A few days ago, the presidential candidates announced how much they raised in third-quarter donations.
The numbers, as expected, were pretty spectacular. Democratic Sen. Hillary Clinton raised some $27 million, while GOP front-runner Rudy Giuliani banked nearly $10 million.
So how does this all relate to information security? Well, it's pretty simple really. Thieves follow the money - and there obviously is quite the cash cow to exploit in the political fund-raising world, especially considering the internet is the primary outlet for small donators wanting to contribute.
Indiana University Professor Markus Jakobsson and his talented grad student Christopher Soghoian lay out the risk in a new white paper
"The Threat of Political Phishing."
The pair argue in the 13-page report that this security threat should only grow as fraudsters (easily) create phishing websites that appear like the real thing. Also, detecting if you've been scammed is more difficult when giving to a candidate than, say, buying merchandise from an online retailer because you are not expecting to receive anything with a political donataion.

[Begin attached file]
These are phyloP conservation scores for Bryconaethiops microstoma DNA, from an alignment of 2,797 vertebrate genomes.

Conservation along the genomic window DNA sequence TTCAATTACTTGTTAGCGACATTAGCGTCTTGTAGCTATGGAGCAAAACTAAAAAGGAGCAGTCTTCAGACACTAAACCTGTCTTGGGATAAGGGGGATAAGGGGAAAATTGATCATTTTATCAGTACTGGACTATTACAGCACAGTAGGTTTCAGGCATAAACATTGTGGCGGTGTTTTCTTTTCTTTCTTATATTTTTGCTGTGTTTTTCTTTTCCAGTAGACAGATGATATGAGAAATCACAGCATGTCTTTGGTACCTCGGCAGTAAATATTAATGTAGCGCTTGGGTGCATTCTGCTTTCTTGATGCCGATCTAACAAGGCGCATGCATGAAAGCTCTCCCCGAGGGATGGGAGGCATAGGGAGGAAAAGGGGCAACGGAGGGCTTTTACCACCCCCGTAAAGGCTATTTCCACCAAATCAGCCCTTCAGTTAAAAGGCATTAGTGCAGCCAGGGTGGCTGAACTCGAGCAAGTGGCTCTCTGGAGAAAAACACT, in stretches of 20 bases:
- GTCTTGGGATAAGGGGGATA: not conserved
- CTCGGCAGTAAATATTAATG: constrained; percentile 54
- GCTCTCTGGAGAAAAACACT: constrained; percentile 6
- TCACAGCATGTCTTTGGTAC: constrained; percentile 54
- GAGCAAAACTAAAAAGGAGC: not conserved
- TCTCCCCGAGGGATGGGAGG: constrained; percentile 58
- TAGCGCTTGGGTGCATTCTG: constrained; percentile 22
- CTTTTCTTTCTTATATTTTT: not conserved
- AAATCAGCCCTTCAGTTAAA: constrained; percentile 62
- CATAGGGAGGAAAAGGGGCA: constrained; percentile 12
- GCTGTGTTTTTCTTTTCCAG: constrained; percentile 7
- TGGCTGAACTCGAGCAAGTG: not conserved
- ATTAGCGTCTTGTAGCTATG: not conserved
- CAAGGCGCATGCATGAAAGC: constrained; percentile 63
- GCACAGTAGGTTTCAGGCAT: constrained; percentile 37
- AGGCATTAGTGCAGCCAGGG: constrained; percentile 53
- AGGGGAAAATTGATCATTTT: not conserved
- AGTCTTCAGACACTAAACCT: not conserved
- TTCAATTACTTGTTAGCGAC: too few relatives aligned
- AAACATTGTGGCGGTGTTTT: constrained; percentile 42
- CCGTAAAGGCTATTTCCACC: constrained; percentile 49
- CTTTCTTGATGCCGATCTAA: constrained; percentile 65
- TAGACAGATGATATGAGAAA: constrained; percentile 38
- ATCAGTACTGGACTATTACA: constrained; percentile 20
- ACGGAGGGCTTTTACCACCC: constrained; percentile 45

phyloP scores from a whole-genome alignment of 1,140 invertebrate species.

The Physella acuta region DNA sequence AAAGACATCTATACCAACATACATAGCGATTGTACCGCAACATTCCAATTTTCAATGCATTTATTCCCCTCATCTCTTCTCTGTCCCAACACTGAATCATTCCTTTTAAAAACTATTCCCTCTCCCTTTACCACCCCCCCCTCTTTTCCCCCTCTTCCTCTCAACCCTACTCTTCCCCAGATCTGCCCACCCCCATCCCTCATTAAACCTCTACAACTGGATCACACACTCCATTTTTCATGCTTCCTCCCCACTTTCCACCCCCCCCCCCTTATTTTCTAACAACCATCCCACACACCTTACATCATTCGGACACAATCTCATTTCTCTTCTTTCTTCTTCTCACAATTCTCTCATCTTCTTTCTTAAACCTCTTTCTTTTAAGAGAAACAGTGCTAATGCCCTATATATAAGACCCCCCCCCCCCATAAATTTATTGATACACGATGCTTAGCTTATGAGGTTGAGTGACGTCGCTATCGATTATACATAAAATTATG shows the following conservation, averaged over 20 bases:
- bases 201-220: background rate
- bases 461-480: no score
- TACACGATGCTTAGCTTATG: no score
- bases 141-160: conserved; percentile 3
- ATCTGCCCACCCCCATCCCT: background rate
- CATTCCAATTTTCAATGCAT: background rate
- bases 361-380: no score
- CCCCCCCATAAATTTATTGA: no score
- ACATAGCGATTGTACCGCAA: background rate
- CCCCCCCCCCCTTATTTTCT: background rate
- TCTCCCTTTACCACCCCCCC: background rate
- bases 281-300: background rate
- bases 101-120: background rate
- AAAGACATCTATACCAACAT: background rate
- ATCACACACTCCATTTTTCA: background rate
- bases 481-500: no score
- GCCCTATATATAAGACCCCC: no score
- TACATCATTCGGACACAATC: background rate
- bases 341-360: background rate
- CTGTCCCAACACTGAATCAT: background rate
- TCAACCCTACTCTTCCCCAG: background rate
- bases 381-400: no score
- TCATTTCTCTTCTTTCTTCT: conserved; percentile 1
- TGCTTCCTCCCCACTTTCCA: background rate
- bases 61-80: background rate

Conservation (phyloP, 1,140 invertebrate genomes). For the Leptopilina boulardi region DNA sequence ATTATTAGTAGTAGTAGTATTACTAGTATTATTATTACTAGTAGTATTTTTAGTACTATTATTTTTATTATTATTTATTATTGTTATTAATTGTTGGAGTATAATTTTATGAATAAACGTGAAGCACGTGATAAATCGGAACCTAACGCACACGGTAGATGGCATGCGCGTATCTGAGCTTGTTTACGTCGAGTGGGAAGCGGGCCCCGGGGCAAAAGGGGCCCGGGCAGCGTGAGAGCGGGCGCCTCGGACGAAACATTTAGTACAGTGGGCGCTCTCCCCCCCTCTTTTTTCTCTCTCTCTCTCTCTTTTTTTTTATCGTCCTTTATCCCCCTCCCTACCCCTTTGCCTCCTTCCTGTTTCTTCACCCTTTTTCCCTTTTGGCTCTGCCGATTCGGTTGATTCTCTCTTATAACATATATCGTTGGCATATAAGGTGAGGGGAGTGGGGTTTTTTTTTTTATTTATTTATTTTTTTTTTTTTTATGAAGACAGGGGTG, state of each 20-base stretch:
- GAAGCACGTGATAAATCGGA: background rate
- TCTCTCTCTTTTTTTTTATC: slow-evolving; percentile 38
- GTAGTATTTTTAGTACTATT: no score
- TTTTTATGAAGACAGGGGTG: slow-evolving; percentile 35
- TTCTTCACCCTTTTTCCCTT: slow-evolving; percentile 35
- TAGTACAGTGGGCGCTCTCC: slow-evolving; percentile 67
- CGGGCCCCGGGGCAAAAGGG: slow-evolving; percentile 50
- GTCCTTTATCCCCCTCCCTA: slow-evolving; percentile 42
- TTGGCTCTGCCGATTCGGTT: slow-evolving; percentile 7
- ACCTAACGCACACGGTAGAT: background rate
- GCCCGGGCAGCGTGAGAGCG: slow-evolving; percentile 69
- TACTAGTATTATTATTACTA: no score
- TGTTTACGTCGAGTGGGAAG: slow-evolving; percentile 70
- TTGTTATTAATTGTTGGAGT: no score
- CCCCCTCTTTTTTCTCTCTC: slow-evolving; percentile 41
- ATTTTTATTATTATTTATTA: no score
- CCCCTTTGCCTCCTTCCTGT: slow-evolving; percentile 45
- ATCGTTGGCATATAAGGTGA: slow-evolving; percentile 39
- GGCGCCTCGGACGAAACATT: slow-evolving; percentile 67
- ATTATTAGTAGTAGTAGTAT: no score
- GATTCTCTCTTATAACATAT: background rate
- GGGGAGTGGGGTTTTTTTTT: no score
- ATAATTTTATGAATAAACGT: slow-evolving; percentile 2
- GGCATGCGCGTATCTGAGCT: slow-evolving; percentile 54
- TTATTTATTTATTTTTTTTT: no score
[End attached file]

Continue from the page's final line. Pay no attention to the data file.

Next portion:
But what's most interesting, according to the white paper, is that perhaps the candidates themselves are the source of the problem.
"Politicians have exempted their own campaign donation solicitation emails from federal anti-spam legislation, and their campaigns encourage risky behavior by teaching users that it is OK to click the 'donate' button on an unsolicited email that arrives from a candidate," the white paper says.
Soghoian and Jakobsson have a lot of interesting thoughts in the white paper. It's a good read, if for no other reason than to hear again how our public leaders largely are out of touch with IT security best practices.